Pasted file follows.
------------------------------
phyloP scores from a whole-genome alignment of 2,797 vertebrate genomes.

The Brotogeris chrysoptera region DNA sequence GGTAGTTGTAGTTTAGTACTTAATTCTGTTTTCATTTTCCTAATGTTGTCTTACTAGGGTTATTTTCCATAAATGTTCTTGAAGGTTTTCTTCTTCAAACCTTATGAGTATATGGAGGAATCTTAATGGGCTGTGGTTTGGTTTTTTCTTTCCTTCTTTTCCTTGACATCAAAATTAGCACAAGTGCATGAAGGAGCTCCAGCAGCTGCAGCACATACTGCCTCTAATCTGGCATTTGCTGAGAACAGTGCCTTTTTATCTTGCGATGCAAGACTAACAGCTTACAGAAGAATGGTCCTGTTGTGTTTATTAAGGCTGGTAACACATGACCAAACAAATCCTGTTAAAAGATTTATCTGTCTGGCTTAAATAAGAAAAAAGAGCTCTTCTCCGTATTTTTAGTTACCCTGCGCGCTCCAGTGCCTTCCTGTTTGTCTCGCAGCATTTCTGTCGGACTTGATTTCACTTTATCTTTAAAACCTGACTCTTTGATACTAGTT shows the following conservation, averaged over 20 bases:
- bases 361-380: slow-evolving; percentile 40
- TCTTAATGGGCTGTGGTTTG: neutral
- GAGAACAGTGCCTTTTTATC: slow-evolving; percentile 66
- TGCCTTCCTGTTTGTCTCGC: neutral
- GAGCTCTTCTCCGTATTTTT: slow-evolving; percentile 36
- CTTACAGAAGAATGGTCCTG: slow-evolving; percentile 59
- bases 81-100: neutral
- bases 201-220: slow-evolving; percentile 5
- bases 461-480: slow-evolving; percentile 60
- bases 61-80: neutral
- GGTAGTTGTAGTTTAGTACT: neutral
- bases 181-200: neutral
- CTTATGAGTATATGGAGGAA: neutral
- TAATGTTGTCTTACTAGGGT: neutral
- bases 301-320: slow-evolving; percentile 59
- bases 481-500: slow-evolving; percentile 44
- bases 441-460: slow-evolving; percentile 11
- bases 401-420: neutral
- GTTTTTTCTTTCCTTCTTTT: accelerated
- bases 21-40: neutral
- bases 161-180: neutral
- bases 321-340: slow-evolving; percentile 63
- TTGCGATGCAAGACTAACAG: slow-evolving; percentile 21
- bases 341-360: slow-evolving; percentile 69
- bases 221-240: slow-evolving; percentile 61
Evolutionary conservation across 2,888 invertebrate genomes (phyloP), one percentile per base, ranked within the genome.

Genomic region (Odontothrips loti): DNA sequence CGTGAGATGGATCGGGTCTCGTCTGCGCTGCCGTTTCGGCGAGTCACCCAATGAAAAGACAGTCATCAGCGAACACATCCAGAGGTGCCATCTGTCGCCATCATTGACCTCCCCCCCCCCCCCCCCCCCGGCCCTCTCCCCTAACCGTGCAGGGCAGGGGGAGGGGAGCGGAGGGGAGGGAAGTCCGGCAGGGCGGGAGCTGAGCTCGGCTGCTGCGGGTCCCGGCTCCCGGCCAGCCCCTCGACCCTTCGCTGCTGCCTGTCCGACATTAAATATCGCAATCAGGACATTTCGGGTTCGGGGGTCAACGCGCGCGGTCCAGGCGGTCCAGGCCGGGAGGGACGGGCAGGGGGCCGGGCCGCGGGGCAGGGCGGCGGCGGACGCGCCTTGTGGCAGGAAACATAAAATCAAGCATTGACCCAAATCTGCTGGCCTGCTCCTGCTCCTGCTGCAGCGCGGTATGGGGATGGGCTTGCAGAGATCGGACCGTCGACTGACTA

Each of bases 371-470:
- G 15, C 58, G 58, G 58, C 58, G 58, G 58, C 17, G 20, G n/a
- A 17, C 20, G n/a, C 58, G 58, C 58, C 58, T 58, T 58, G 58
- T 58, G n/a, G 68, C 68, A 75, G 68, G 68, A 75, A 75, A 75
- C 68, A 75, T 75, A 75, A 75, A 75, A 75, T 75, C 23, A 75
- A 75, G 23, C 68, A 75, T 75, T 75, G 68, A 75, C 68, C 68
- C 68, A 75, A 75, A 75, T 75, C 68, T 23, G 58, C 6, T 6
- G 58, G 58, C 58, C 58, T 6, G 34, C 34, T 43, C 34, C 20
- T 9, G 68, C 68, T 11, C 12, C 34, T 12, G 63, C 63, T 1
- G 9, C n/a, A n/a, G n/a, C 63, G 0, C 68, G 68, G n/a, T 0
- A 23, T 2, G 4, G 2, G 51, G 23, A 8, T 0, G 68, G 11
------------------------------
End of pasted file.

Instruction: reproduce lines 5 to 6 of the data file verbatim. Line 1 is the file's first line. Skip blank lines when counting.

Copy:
- GAGAACAGTGCCTTTTTATC: slow-evolving; percentile 66
- TGCCTTCCTGTTTGTCTCGC: neutral